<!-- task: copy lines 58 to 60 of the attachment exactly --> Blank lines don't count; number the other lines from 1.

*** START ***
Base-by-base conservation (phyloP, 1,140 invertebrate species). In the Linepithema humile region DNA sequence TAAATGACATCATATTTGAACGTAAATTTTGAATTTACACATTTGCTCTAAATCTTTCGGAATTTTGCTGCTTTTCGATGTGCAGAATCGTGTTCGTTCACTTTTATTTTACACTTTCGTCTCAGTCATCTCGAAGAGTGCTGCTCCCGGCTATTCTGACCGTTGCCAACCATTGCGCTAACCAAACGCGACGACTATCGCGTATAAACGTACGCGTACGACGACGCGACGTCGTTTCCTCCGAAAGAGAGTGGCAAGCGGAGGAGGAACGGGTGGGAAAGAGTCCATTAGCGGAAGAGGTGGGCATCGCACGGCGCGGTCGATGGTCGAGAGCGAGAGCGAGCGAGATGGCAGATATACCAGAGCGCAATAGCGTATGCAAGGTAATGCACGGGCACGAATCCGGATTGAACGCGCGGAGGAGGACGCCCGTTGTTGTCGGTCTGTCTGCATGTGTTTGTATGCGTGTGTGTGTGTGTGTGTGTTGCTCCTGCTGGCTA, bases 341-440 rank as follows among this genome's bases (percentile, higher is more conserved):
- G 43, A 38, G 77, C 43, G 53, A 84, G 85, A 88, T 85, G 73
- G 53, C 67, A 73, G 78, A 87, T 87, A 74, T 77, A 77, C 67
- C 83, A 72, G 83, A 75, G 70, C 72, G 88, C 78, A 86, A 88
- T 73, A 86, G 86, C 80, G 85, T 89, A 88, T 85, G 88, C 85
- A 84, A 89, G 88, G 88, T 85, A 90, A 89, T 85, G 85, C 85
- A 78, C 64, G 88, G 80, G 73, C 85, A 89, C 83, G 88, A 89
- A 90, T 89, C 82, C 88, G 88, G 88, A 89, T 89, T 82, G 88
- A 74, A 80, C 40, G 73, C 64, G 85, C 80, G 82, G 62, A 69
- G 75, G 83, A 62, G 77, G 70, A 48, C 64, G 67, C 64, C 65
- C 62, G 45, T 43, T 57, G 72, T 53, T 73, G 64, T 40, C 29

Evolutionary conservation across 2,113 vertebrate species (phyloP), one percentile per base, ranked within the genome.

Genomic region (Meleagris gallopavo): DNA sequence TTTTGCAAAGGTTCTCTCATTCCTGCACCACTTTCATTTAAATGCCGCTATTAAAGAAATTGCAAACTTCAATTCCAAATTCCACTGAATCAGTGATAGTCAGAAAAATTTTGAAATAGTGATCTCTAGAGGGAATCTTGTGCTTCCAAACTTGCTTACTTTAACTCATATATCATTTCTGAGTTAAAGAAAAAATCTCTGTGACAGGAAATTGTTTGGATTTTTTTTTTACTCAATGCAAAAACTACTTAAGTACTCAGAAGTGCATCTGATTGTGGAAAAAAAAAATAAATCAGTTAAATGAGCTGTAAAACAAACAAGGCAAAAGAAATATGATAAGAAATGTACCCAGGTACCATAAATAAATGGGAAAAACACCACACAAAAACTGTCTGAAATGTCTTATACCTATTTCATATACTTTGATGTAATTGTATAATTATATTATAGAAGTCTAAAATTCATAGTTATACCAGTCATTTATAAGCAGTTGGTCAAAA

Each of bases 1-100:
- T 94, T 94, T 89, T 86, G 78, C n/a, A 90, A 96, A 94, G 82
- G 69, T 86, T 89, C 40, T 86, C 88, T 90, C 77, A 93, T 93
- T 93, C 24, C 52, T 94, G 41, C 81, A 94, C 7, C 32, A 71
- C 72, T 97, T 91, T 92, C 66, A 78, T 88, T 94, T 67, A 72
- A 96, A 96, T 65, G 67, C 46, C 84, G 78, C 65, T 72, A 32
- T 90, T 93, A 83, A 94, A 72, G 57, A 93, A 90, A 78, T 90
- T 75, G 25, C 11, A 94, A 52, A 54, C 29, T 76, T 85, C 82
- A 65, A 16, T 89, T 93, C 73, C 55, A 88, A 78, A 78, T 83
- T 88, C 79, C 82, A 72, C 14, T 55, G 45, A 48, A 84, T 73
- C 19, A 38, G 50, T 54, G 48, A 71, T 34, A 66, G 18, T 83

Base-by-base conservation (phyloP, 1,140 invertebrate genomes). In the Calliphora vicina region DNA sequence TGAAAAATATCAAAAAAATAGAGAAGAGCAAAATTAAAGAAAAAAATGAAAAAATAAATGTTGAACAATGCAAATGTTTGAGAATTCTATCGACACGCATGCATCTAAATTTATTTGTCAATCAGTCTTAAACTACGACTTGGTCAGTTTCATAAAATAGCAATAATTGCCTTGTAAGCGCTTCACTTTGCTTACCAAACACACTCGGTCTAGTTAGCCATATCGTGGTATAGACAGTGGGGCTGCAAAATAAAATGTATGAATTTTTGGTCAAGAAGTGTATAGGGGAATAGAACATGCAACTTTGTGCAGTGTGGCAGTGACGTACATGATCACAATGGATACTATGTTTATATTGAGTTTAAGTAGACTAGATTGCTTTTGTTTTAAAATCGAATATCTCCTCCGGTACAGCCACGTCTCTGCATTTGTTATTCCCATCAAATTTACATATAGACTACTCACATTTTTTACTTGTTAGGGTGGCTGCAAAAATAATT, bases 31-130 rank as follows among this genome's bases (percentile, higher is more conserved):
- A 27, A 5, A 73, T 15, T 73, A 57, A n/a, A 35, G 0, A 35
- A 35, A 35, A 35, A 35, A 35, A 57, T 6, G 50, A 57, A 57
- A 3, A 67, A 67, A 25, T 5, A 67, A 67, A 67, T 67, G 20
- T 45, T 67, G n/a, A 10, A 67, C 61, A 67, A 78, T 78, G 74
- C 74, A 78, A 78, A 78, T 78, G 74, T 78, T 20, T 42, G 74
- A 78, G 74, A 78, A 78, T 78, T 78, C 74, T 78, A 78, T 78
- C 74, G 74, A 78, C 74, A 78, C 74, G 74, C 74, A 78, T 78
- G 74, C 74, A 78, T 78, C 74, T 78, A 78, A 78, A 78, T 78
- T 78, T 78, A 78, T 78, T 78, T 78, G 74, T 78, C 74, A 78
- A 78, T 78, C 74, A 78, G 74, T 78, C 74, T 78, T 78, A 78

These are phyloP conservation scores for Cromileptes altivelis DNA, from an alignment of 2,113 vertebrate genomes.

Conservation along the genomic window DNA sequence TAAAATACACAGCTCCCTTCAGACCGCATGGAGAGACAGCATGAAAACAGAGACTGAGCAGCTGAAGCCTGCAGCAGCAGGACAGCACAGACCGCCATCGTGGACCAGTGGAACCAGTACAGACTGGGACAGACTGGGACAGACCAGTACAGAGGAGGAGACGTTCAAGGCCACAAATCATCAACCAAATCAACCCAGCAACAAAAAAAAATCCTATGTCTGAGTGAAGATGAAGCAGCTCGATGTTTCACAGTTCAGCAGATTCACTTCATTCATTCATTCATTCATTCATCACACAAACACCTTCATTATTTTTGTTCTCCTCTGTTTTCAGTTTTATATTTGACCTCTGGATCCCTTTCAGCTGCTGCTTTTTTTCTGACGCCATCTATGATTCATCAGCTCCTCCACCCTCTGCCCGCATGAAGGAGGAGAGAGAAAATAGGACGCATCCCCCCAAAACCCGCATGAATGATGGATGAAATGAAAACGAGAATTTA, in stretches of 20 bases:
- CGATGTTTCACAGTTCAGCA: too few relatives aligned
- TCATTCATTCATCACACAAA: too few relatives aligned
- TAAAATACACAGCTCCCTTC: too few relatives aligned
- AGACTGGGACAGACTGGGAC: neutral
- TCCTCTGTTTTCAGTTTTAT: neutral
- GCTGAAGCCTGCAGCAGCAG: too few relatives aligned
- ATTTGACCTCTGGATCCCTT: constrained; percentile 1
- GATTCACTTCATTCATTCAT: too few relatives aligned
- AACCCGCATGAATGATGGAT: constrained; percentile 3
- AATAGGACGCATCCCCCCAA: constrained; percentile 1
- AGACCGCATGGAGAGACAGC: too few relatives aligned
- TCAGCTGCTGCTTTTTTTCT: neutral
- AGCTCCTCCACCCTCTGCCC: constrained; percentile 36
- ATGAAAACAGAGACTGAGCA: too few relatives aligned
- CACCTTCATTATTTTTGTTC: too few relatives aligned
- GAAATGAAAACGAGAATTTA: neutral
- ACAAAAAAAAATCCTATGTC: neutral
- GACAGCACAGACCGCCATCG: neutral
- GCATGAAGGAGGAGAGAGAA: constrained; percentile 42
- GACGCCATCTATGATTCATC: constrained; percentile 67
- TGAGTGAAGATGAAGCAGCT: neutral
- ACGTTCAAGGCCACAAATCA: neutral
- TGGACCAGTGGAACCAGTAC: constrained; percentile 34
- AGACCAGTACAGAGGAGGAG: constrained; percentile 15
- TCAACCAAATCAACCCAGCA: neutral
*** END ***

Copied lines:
- TGAGTGAAGATGAAGCAGCT: neutral
- ACGTTCAAGGCCACAAATCA: neutral
- TGGACCAGTGGAACCAGTAC: constrained; percentile 34